Triple lock warning as policy could be ‘scrapped completely’

Prime Minister Rishi Sunak this week confirmed his commitment to the state pension triple lock but several experts have told the policy may soon become unaffordable.‌

The state pension currently increases each April in line with the triple lock policy, which ensures payments increase by the highest of 2.5 percent, the rise in average earnings or the rate of inflation.

High levels of inflation over the past year meant payments increased 10.1 percent this April, with the full basic state pension now at £156.20 a week and the full new state pension at £203.85 a week.

Another big increase could be on the way next year, with the Bank of England predicting inflation will be at seven percent when the inflation measure for the triple lock is taken later this year, in September.

Experts have spoken to about how long the policy will be sustainable and what could replace it.

Neil Rayner, head of Advice at True Potential, warns high levels of inflation could make the triple lock an “unsustainable burden” for the Government to finance.

READ MORE Pensions warning as savings are ‘not immune to inflation’

He said: “If inflation remains higher than the Bank of England’s two percent target over the next few years then it’s not difficult to imagine a future Government scrapping it [the triple lock] completely.

“It is already placing a burden on Government finances, as the cost of providing pensions escalates rapidly.

“This becomes especially challenging when economic growth is sluggish and as we continue to see a significant increase in the number of retirees relative to the working-age population.”

In contrast, Karen Barrett, CEO of, said it’s very unlikely there will be changes to the triple lock with the current cost of living crisis and the General Election coming up soon.

She commented: “While the Government switched to a double lock during the pandemic due to unusually high wage growth, this is unlikely to happen in the foreseeable future.

“Millions of pensioners are struggling to make ends meet and keeping the triple lock will offer a welcome boost to their finances.”

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She also warned people should take the seven percent inflation forecast with a “pinch of salt” as inflation data is currently defying expectations.

Many analysts were predicting inflation would fall again in the most recent figures, but it stayed at 8.7 percent.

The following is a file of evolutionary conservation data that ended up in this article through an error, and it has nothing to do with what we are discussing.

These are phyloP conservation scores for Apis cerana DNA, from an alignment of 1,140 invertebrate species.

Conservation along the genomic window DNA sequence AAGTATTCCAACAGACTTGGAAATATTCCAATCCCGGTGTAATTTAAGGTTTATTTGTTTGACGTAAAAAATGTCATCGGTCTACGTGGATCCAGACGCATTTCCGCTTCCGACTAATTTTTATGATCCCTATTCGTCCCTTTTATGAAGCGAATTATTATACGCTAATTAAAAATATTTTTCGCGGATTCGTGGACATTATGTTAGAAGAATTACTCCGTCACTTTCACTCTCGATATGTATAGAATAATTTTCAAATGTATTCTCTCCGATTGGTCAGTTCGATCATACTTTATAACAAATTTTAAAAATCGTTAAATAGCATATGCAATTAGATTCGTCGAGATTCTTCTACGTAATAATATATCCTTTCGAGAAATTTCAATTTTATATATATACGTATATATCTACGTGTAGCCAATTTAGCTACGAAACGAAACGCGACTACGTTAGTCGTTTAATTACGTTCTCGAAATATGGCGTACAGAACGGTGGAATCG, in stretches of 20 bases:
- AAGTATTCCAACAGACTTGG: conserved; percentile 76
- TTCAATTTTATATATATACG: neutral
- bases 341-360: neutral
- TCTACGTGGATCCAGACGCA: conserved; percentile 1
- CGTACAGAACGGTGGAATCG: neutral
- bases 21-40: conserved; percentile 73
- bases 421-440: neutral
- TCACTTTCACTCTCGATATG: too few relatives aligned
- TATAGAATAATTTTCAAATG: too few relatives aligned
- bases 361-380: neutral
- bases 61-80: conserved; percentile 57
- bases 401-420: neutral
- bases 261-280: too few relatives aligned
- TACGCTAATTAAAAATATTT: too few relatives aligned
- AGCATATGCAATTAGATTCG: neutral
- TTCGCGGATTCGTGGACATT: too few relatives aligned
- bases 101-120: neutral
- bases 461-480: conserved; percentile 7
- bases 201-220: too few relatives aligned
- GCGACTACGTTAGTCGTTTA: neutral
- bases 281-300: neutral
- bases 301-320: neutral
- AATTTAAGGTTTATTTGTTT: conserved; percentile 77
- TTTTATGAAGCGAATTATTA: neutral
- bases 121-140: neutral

Sam Dallow, co-founder of Counting King, also warned the seven percent prediction may prove to be incorrect and it could be higher than this.

He said: “Inflation rates are influenced by things like supply and demand, Government policies, and global economic trends.

“While it’s possible for inflation to be higher than predicted, it’s hard to say exactly how high it could go. There are many economic factors and policy decisions that come into play.”

What could replace the triple lock policy?

Mr Dallow said a double lock policy could be brought in, using the two measures of a certain percentage or average earnings growth.

He said: “Another possibility is a more targeted approach, where support is focused on specific groups of pensioners who may need it more, like those in lower-income brackets or facing particular challenges.”

Mr Rayner said the Government needs to make sure people are proactive in not over relying on their state pension for their retirement income.

He explained: “A cultural shift is required to get people saving. For the next generation of pensioners this means raising the contribution rate of auto-enrolment and potentially a new auto-saving scheme that would bring us more in line with the savings rates of other developed nations.”

Martin Hartley, group CCO of emagine Consulting, said the triple lock could be replaced by a “more sustainable” single lock policy, using solely the metric of inflation or average earnings growth.

He also said the Government could bring in a means-tested approach to make the system fairer.

Alastair Hazell, founder of The Calculator Site, said another option to replace the triple lock is a ‘smoothed earnings link’.

He said: “It’s essentially a policy where pensions increase in line with average earnings over several years, helping to avoid any sudden spikes or drops.

“An alternative approach could also be a ‘double lock’, where the pensions rise by either inflation or wages, whichever is higher.”

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